Transcribed from "An Illustrated History of The Big Bend Country, embracing
Lincoln, Douglas, Adams and Franklin counties, State of Washington",
published by Western Historical Publishing Co., 1904.
GEORGE E. WEBB was born in Pulaski
county, Virginia, on January 31, 1876. His parents, James H. and
Alice M. Webb, were natives of Virginia and there remained until their
death. Nine children were born to them, named as follows, Wm.
R., George E., Samuel W., Mary S., James E., John D., Ruth N., Tiler O.,
and Nellie J. Our subject was educated in what was known as Horseshoe
school in Pulaski county, Virginia, and received a thorough English training.
He remained with his parents until twenty-two years of age, then learned
the blacksmith trade. He wrought at that trade for sometime and in
1900, came to Adams county, purchasing a section of land about eight miles
southeast from Lind, where he resides at the present time. The entire
estate is well fenced and highly improved, being supplied with orchard
and all other improvements necessary. In addition to general farming,
Mr. Webb raises horses. Although he has not been here so long as
some of the pioneers, still he has shown himself thoroughly appreciative
of the resources and advantages of the country and has won an excellent
On February 15, 1898, Mr. Webb married Miss
E. Susie (Chumbley). February 15 is remembered by all as the date
upon which the illfated battle ship Maine was destroyed in Havana harbor,
but Mr. Webb remarks that it was rather an expensive charivari for his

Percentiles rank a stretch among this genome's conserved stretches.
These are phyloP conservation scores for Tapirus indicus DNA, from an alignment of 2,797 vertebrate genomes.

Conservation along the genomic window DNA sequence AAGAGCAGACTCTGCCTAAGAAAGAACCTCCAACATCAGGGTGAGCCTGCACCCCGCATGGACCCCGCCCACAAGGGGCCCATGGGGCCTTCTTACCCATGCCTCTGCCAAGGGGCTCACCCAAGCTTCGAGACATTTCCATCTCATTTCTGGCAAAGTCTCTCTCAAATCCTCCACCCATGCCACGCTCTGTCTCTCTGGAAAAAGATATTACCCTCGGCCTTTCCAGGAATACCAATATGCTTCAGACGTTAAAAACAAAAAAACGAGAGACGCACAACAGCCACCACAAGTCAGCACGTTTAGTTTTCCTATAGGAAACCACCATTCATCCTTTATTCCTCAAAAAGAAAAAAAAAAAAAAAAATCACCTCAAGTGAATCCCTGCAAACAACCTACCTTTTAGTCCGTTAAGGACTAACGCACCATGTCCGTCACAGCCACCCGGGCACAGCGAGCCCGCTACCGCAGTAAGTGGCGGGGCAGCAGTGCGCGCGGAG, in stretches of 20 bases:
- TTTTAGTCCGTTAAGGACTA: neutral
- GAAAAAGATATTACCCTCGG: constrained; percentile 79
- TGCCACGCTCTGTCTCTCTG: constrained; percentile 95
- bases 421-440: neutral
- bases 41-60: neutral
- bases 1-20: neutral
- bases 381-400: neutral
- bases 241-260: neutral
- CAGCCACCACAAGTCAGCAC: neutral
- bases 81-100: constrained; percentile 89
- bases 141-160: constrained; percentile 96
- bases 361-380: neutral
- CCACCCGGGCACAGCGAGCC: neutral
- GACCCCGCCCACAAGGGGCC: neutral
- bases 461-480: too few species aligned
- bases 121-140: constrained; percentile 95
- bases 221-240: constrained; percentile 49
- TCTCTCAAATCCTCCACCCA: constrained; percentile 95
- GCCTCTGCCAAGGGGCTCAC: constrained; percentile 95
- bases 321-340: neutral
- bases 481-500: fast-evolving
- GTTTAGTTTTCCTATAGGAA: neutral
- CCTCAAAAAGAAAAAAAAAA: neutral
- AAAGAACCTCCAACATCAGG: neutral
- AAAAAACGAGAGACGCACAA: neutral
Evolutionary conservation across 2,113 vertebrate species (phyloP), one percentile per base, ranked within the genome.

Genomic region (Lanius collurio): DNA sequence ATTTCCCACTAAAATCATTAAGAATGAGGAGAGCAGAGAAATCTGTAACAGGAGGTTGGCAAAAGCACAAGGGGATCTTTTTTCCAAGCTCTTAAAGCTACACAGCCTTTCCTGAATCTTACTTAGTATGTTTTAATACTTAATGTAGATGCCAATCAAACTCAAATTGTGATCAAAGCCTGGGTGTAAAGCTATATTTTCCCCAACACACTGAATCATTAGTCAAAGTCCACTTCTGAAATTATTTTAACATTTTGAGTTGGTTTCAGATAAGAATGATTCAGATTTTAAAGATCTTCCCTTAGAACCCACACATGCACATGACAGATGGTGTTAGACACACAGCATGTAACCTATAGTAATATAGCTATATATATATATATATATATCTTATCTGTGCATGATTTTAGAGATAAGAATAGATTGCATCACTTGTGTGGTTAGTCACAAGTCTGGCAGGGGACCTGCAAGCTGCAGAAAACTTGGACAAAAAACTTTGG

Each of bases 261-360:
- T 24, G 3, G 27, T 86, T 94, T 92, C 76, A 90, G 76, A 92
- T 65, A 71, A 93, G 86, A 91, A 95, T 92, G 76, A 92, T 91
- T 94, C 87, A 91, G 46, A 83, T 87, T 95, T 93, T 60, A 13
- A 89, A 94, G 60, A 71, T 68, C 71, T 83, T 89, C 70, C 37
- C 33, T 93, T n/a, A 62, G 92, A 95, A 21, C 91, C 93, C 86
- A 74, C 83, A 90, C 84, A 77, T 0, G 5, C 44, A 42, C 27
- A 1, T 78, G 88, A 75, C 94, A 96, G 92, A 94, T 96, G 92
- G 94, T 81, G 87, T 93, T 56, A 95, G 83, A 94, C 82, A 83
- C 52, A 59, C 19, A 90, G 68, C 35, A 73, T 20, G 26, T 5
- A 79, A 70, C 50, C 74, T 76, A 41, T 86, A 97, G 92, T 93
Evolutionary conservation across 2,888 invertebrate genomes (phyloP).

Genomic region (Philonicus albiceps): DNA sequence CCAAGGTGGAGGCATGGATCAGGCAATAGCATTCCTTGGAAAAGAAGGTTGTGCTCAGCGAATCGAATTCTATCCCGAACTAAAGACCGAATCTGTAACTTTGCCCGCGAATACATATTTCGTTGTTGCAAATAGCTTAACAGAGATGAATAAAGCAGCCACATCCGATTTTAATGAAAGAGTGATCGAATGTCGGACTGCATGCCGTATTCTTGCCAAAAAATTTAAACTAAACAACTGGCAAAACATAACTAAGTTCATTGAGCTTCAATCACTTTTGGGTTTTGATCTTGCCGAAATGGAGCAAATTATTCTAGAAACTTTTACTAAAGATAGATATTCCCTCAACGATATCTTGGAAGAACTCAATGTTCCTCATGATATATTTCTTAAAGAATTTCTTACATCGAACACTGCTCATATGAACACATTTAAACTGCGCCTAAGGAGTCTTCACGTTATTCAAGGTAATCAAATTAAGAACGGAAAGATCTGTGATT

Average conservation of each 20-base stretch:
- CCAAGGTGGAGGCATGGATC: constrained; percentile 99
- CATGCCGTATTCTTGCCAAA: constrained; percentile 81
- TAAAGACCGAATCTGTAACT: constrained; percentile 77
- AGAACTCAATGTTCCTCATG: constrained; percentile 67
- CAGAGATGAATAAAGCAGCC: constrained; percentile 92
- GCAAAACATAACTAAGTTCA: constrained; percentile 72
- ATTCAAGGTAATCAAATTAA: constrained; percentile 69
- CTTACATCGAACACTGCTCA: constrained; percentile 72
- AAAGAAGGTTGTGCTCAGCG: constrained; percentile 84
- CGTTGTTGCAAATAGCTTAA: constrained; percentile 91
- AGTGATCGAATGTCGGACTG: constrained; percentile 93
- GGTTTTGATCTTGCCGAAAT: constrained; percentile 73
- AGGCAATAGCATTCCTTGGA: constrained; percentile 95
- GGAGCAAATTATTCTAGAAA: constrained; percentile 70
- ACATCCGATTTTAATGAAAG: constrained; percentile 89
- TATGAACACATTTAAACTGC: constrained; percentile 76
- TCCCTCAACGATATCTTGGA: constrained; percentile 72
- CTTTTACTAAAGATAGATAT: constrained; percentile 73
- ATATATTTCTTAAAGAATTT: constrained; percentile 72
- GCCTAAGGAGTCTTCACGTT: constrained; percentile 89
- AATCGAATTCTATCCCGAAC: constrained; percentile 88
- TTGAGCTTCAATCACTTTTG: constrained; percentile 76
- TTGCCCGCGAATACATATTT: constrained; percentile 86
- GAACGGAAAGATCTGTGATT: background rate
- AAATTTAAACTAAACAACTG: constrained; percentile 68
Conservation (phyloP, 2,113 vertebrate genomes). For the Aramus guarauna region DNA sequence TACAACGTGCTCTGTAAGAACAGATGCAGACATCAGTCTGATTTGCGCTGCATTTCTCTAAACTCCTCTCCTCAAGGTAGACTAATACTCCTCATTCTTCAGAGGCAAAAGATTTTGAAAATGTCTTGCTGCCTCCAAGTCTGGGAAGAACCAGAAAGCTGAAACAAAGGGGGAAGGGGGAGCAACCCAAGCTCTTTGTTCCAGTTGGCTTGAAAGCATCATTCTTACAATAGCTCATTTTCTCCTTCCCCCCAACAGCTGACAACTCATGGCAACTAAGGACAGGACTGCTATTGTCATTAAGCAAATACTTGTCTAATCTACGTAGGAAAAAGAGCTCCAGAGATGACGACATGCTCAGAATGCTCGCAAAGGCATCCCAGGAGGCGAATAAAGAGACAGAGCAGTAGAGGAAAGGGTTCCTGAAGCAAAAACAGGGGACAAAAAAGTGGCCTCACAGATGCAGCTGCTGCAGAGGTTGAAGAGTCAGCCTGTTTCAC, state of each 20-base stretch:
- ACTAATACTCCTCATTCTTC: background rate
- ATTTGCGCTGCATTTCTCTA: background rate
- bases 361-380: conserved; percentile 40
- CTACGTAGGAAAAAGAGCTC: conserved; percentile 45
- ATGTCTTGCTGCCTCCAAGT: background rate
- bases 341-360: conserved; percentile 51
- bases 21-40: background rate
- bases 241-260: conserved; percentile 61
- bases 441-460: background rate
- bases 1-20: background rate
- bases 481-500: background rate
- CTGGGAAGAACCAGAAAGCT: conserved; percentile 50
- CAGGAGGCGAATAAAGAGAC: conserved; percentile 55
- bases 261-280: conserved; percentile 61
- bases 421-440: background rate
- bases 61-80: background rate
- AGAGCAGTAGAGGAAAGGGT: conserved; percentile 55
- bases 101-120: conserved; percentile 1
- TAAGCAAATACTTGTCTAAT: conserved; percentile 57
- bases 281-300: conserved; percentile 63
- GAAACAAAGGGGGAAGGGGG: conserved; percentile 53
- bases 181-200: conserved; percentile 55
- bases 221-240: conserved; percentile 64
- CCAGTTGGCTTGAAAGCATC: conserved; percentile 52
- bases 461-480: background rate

wedding. Mrs. Webb is the daughter of W. A. and Mary C. (Hickman)
Chumbley, natives of Virginia where they now reside. She is one of
ten children, named as follows, William H., Edgar E., Susie, Fred, Bessie
H., Mary C. and Maggie R., twins, James H., Clemence, and Myrtle.
Her mother's father, William P. Hickman, was chaplain during the Rebellion
in the confederate army and was killed while in the service. Mrs.
Webb's father served four years in the confederate army and lost his eye
by a gun shot wound. Her mother's uncle, Moses D. Hogue, was a Presbyterian
minister and James Hogue Tyler, ex-governor of Virginia, was a cousin of
Mrs. Webb's mother. To Mr. and Mrs. Webb, three children have been
born, Evrett M., Mary I., and Nellie M.
In political matters, our subject is hampered
by the ties of no party, being liberal in his views and an independent
thinker. He is a member of the Christian Baptist church, while Mrs.
Webb belongs to the Presbyterian denomination.
Mrs. Betsy Albert, the great grandmother of
our subject, and now a resident of Virginia, is in her one hundred and
third year. She is great-great-grandmother to six children, the three
of our subject and three of John Albert of West Virginia.